Binn’s Parker House rolls.
Pommes dauphine with lobster butter.
Dining room interior.
As soon as you wander into ~THERMIDOR~ on Mint Plaza, with one look at the Saarinen tulip fiberglass chairs, the little “reserved” signs on the white-tableclothed tables, the skinny black ties on the servers, and you’re like, “Yes, I’d like to begin my meal with a cocktail. Maybe two.” (Your fear factor for butter should drop in a few moments as well.) The vibe all fits with the mad-for-Mad Men zeitgeist happening right now—no comment about any affairs you’re suddenly inspired to embark on.
Owners Bruce Binn and Neil Jorgensen (Spork) obviously have an affinity for the way things were. As you peruse the menu under the light of the chrome Sciolari chandeliers, you could easily make a night of all the $6 hors d’oeuvres. My favorites are the pommes dauphine—hot, fluffy, potato croquettes with a custard-like filling that you dunk luxuriously into the accompanying lobster butter (seriously, bring me a spoon so I can finish every drop). The chips and caviar may not fill you up, but they’re like a mini-trip to New England, a perfectly crisp chip topped with smoked trout, little pink roe, a dollop of crème fraîche, and a brunoise of shallot.
While I was excited to see celery Victor on the menu, the kitchen’s fried take on the execution came out a bit sodden, and the celery was too fibrous. The crostinos, a trio of thick crostini with a slathering of shredded short rib “ragu,” were dry and coarse to eat—a bit indelicate compared to the luxe touch of the other options. Spork regulars will be happy to see the well-executed goat cheese fritters on there. And another item everyone is fired up to see: chef Binn’s Parker House rolls (the man has a way with carbs—his pastas are also always notable).
I adored the Caesar salad ($10), a clever presentation with the crisp and cool romaine cut crossways, covered with a flurry of breadcrumbs, Parmesan cheese, and a feisty, garlicky dressing. (I just wish the server asked if I’d like some fresh cracked pepper—this is exactly the kind of place where I want to see the BIG grinder come out.) The Cobb salad ($14) I had at lunch, however, didn’t wow me with its deconstructed presentation: a Cobb is good (in my book, at least) by the alchemy of all the ingredients coming together, the blue cheese dressing, the egg, the avocado… This salad was too much work.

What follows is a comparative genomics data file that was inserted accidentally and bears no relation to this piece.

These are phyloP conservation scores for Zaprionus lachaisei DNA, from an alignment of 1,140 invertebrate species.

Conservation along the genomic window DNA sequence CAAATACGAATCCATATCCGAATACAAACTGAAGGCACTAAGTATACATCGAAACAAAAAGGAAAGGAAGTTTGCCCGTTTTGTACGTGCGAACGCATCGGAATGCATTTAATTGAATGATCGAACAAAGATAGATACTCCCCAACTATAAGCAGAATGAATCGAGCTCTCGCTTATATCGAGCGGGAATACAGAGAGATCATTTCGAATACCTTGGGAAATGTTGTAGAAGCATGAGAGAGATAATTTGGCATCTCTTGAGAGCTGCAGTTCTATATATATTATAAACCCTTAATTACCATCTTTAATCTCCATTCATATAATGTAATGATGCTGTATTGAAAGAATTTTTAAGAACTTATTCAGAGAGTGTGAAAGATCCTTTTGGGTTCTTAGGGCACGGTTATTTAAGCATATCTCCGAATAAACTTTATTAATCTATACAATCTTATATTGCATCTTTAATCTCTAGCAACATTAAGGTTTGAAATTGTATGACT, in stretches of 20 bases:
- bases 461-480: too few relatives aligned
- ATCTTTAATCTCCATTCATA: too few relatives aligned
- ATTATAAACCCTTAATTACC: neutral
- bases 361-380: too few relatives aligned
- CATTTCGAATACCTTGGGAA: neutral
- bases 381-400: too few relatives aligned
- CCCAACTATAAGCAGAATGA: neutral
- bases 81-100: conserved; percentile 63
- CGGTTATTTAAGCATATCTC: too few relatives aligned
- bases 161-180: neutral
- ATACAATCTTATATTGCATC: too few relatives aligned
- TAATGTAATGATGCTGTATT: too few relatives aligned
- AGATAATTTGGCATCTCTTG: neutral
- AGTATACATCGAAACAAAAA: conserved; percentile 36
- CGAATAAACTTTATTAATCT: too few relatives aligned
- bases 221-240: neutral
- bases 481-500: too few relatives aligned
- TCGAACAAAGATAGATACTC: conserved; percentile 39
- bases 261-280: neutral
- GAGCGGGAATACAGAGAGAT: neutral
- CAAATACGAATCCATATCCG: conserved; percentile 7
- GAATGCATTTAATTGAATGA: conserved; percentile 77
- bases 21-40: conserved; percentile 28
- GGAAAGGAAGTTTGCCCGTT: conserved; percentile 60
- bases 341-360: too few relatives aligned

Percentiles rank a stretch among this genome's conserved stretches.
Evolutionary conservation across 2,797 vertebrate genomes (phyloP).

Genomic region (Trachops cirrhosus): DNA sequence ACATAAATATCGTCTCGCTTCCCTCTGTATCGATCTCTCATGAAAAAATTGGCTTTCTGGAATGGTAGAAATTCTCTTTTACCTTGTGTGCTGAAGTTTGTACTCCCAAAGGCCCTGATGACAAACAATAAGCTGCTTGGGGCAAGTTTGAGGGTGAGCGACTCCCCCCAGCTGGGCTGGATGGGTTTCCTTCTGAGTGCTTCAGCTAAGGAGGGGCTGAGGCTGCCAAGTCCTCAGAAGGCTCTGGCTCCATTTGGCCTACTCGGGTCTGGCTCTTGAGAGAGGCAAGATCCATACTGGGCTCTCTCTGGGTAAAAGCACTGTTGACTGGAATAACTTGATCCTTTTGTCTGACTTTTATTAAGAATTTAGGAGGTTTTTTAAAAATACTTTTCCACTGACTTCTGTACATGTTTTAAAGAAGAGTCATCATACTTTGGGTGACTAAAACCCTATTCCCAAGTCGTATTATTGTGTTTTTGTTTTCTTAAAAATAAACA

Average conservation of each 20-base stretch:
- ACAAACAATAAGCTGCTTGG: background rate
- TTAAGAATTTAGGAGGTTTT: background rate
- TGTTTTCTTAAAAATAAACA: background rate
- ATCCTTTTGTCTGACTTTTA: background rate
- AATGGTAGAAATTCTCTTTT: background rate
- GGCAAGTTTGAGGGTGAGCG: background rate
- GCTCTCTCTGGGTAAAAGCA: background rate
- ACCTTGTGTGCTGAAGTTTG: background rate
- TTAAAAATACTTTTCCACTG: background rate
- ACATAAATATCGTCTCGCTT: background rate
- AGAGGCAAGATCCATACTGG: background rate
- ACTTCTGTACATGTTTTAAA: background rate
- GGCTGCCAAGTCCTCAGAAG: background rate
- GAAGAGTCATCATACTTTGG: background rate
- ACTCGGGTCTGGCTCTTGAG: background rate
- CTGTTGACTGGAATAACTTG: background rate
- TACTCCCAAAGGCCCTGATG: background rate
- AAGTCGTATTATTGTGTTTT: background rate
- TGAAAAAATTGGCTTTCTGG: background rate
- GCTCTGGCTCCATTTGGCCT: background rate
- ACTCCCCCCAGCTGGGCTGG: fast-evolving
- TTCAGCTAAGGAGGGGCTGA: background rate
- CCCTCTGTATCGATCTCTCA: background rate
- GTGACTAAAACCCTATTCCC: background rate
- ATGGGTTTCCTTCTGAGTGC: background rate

Shall we talk about the butter? Okay, let’s. The namesake Thermidor ($32) was intense, a sliced half of lobster baked in its shell, and then finished with a brandy-béchamel sauce. It was so rich, I could only bear a few bites—and while I know that Maine lobster was sourced with love and care, I don’t think this execution does the crustacean justice. The lobster-potato gratin on the side was so damned good, but I couldn’t help but feel like it was out to kill me. My accompanying carrots were also taking a swim in the deep end of a pool of butter. Another butter bath was the lobster roll ($17) I had for lunch—while the brioche bun was a thing of beauty, ditto on the tender lobster, the entire presentation was just overtaken with butter—I could feel it in between my teeth when I took a bite.
Since the opening pastry chef, Kyle Caporicci, has moved on, I’m not going to go into the desserts since we’ll have to see what direction the pastry program goes in. One cool new thing they’re doing is a little lunch stand on the Plaza, where you can pick up carnitas tacos, or a fried chicken sandwich (follow their Twitter feed for updates). Speaking of lunch, there are a few tables that look out onto the Plaza—request them if you can.
I like the lively U-shaped bar, with plenty of seats so you can get into some trouble with the well-executed and fresh cocktails ($9)—I think it would be a great first date spot or post-work meet-up for drinks and bites. (There are also some nice beers to choose from—although I find the wines by the glass clock in as too spendy—the cocktails are oddly a better deal.) And while the lighting of the dining room is slightly dim and atmospheric, the rustic (and, er, anachronistic) panels of Douglas fir from an old church in Oakland and concrete elements keep it masculine—I could see closing a deal over a pork chop here. What kind of deal? Well, that depends on whether we’re talking about dinner with Pete Campbell, or Don Draper.